William Wycherley, a biography
Poems by William Wycherley (opens in a new tab)
William Wycherley is notable, or you may say notorious, foremostly, for the fact that he managed to change his religion at least four times during his lifetime, a feat of sorts considering the man lived in the 17th century. He is also in a way remarkable, more so today, less by the standards of the 17th century, that he got married at the age of 75 and his bride was a young girl (of 16 I believe). His third accomplishment is that his works were considered so scandalous that none of his plays was in the repertoire for at least two hundred years. In Russia, a nation with cultural attitudes that can be described as outright slavish when it comes to anything Anglo-Saxon, that was especially the case in the 20th and the early 21st century when the country fell under the alien yoke, the state where it remains in until this day, William Wycherley works have never been translated except for The Country Wife play (first performed in 1675), which in Russia, was not performed on stage until the year… 2000.
So that’s a short summary that sums it all. You’ve got a notion of what a character William Wycherley was and here’s his biography from Britannica:
William Wycherley, (born 1641—died Jan. 1, 1716, London), English dramatist who attempted to reconcile in his plays a personal conflict between deep-seated puritanism and an ardent physical nature. He perhaps succeeded best in The Country-Wife (1675), in which satiric comment on excessive jealousy and complacency was blended with a richly comic presentation, the characters unconsciously revealing themselves in laughter-provoking colloquies. It was as satirist that his own age most admired him: William Congreve regarded Wycherley as one appointed “to lash this crying age.”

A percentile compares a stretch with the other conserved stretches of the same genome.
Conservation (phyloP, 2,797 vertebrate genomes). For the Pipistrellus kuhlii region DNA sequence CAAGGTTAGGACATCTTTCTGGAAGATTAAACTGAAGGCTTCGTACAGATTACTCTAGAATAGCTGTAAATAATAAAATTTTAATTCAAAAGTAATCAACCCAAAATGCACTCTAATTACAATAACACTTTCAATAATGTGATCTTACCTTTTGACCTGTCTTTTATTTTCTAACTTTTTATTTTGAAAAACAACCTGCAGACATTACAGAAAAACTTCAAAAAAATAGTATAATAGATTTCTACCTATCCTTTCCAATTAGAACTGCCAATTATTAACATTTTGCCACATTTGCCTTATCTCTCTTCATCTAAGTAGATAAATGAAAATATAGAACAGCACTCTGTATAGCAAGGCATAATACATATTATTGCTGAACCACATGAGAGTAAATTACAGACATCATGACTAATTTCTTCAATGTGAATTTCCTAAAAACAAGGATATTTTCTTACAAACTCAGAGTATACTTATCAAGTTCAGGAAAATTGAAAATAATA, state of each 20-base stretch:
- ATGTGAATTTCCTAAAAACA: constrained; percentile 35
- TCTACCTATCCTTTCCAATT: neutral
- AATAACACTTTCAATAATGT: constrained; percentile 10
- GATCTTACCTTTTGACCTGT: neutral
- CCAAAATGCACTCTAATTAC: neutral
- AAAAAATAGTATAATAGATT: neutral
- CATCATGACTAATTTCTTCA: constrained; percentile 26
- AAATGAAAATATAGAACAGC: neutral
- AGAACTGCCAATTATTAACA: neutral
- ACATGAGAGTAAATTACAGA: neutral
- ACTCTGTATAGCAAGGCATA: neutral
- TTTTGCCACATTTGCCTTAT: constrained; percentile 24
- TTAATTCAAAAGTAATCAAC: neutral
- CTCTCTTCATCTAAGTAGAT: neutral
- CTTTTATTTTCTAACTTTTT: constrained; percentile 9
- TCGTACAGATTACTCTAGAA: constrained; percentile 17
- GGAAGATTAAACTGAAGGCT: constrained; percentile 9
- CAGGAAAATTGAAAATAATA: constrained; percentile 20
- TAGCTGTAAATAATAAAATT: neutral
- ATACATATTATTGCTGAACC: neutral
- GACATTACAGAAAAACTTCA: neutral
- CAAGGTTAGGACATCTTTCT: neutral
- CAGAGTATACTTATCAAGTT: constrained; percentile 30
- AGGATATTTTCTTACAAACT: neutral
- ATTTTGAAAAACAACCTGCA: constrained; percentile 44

Wycherley’s father was steward to the marquess of Winchester. Wycherley was sent to be educated in France at age 15. There he became a Roman Catholic. After returning to England to study law, in 1660 he entered Queen’s College, Oxford. He soon left without a degree, though he had converted back to Protestantism. Little is known of his life in the 1660s; he may have traveled to Spain as a diplomat, and he probably fought in the naval war against the Dutch in 1665. In this period he drafted his first play, Love in a Wood; or, St. James’s Park, and in the autumn of 1671 it was presented in London, bringing its author instant acclaim. Wycherley was taken up by Barbara Villiers, duchess of Cleveland, whose favours he shared with King Charles II, and he was admitted to the circle of wits at court. His next play, The Gentleman Dancing-Master, was presented in 1672 but proved unsuccessful. These early plays—both of which have some good farcical moments—followed tradition in “curing excess” by presenting a satiric portrait of variously pretentious characters—fops, rakes, would-be wits, and the solemn of every kind. The Plain-Dealer, presented in 1676, satirizes rapacious greed. The satire is crude and brutal, but pointed and effective. In The Country-Wife, acted a year earlier, the criticism of manners and society remains severe, but there is no longer a sense of the author despising his characters.
Wycherley, who had led a fashionably dissolute life during these years, fell ill in 1678. In 1680 he secretly married the countess of Drogheda, a rigid puritan who kept him on such a short rein that he lost his favour at court. A year later the lady died, leaving her husband a considerable fortune. But the will was contested, and Wycherley ruined himself fighting the case. Cast into a debtor’s prison, he was rescued seven years later by King James II, who paid off most of his debts and allowed him a small pension. This was lost when James was deposed in 1688. In the early 18th century, Wycherley befriended the young Alexander Pope, who helped revise his poems. On his deathbed, Wycherley received the last rites of the Roman Catholic church, to which he had apparently reverted after being rescued from prison.
William Wycherley, a biography, life, works